Nymphomatriarch

Nymphomatriarch

(Hymen; 2003)

By Scott Reid | 26 September 2003

French sound poet Henri Chopin, a pioneer in the avant-garde art of recording and sound manipulation, took recordings specifically from his body and voice --through the technology of the time -- to form a rhythmic creation that he claimed would extirpate the need for poetry to stay fixed only to paper. It wouldn't be so much a stretch to link his art to much of modern avant-garde electronic works such as Aphex Twin's I Care Because You Do (the sporadic beats forming a free rhythm that sets the stage for the sparse underlying beauty) or Matmos' A Chance to Cut is a Chance to Cure. Like Chopin's recordings of inner bodies (he once swallowed a tiny microphone and manipulated the recording to create a sound poem), Matmos recorded hours of surgical sounds and tweaked them into a free form work of their own form of "sound poetry"; fitting into a larger genre that seems to work aesthetic much closer to this avant-garde form of poetry than traditional musical styles. Relying only on rhythm and (the main differentiate) a slew of samples or instruments to grab and move the listener, it becomes a branch of language all its own, negating the need for compelling music to be placed into a specific formula.

As such, electronic artists also constantly venture for unorthodox ideas and sounds to manipulate into a new form of art that will stir and affect people, as opposed to boring or alienating them with pointless drivel. In a move to combine another art -- pornography -- into this picture, Winnipeg's Venetian Snares (a.k.a. Aaron Funk) and Hectate took on a peculiar angle: recording hours of sexual activity (where the microphone was actually more than a passive member of the process) and twist the results into a rhythmic disjunction that gives a new set of ideas to spin around the form/force of IDM.

Even knowing the angle -- which is probably concealable if the person listening in isn't told of the gimmicky "found sounds," much like the Matmos disc -- I think it's critical to not assume that an album based on the underlying set of sexual recordings is really meant to be "sexy" in any sort of Barry White kind of way. The concept may give this album may give a gimmicky aura, but the sounds used are as removed from the finished intent of the product as rhinoplasty is from Matmos' "California Rhinoplasty." It works in their favor that they don't try to use the sounds in an obvious way and certainly saves the record from being an unequivocal throwaway album of image-less pornography. Because, let's be honest, that shit sounds nasty.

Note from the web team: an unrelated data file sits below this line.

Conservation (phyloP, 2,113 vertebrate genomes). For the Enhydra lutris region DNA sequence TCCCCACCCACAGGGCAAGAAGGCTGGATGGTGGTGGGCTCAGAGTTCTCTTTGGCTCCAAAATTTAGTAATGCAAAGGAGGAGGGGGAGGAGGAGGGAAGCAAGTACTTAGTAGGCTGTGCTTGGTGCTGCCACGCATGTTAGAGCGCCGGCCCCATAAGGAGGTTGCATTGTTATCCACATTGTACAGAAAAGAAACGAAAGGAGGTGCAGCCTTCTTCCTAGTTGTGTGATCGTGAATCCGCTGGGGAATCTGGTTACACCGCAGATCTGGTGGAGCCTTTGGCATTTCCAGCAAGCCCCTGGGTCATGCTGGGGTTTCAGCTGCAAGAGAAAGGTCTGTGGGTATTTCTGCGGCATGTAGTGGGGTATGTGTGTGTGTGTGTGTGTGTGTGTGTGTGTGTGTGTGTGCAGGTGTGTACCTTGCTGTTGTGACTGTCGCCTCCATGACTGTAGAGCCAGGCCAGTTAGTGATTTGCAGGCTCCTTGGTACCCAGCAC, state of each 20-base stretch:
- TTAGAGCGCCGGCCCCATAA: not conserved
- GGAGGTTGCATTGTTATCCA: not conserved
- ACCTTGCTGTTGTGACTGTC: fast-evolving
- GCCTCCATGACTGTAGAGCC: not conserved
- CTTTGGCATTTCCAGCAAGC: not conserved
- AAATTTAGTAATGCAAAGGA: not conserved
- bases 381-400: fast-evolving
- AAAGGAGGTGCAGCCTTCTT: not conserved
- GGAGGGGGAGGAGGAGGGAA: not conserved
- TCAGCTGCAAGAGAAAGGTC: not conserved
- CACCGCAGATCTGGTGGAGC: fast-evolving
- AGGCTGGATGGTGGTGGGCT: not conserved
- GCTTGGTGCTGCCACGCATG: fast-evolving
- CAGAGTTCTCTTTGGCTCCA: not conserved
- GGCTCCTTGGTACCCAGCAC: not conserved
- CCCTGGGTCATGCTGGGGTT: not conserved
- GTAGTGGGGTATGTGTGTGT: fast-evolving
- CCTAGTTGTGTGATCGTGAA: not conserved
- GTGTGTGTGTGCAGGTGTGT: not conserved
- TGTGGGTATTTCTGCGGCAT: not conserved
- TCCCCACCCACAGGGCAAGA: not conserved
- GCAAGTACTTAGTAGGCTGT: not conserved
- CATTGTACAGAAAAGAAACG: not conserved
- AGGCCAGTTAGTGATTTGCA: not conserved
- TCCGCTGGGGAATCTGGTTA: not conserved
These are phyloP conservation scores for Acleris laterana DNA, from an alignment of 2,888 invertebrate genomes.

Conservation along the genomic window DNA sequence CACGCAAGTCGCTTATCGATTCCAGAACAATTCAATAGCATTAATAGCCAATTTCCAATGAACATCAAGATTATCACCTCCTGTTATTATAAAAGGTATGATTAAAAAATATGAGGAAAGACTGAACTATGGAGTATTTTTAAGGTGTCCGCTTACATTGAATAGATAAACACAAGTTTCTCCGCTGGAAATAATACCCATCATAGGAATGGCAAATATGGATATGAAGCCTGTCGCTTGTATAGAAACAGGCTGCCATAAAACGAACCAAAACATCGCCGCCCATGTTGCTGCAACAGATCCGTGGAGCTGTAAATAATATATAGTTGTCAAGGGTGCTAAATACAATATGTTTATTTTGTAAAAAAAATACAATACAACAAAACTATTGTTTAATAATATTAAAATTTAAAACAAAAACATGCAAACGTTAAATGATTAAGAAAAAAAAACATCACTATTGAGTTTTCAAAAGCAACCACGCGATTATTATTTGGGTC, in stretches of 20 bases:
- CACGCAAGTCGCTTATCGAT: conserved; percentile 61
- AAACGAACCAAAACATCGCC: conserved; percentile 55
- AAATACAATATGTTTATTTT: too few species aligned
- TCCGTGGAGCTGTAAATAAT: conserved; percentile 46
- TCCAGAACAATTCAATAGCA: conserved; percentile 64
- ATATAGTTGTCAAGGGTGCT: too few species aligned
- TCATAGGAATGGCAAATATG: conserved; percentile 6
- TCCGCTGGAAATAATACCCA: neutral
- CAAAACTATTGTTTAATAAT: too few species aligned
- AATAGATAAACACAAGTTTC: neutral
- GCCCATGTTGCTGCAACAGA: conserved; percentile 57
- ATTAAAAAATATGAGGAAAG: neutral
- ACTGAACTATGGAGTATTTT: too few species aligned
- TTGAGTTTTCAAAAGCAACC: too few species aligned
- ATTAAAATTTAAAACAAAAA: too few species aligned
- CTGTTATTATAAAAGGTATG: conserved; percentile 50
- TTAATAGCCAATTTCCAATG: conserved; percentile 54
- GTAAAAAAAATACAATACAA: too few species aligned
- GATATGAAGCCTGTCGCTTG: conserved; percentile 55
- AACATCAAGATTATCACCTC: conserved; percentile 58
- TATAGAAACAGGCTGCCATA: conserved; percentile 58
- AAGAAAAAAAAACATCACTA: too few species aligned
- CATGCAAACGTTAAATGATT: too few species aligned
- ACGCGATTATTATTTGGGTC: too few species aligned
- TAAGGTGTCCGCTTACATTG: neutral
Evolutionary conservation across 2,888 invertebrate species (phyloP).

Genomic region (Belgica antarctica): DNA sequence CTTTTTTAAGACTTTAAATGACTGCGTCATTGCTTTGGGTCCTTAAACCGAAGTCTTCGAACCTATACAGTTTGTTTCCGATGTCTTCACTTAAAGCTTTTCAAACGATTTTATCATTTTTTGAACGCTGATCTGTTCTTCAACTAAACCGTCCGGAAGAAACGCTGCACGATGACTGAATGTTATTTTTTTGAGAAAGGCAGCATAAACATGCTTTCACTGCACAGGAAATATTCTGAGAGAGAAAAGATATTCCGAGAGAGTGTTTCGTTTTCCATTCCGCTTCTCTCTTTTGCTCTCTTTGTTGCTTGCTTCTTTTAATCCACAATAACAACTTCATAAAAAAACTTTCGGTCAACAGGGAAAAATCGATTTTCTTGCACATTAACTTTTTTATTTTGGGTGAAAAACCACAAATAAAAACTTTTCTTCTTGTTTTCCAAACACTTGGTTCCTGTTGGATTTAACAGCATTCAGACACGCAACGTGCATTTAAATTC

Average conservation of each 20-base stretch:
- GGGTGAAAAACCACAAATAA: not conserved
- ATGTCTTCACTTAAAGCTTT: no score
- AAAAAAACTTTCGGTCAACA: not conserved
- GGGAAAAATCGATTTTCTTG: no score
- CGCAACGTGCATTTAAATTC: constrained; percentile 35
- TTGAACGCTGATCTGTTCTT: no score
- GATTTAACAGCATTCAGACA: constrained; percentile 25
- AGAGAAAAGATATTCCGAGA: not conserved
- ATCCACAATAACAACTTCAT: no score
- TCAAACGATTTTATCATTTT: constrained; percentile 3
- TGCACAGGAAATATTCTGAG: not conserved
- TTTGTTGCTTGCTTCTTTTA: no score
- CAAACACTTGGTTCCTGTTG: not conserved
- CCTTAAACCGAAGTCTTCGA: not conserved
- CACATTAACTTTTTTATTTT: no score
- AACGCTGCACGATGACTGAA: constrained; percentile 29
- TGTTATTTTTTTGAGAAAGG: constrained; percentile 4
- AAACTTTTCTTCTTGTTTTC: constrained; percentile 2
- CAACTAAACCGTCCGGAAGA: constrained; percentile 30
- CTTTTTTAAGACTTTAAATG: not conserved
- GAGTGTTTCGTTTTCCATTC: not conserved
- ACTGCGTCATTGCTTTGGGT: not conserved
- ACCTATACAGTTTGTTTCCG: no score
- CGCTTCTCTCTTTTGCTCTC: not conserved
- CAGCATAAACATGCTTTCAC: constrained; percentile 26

Nymphomatriarch doesn't fail because of its concept as much as failing in the same areas as Funk's hailed Venetian Snares' records (save Songs About My Cats). The production is often fascinating but the pool of ideas dries up quickly, leaving frustrating lulls that taint the surrounding tracks by relying on, and overusing, similar techniques. But to say that this album is a failure is misleading; it is, despite its flaws, a decent listen that manages to hold interest outside of its concept. "Input" and "Outlet" bookend the album with sparse ambient pieces without much focus or direction -- though I guess since the rest of the album doesn't bother either, that makes sense.

"Blood on the Rope" kicks the album open with its Squarepusher-like beats and manipulated moaning. "Amaurophilia" follows with a similar form, though it wanders far too much to hold interest over its (nearly) six minutes. The fourteen minute-but-seems-much-longer "Hymen Tramp Choir" is the real problem, wandering even more than the tracks that precede it, only putting forth an interesting idea or noise every three or four minutes; it's barely worth sitting through the entire way the first time around, let alone subsequent listens. "Pervs" gives the album the majority of its worthwhile ideas and is perhaps the only song that is compelling the entire way through. Without the fourteen minute test of patience stuck in the middle, this would've made a much better EP...if not just because there'd be fourteen minutes less of recycled ideas to flood the album's creative concept and occasionally interesting, um, poetry.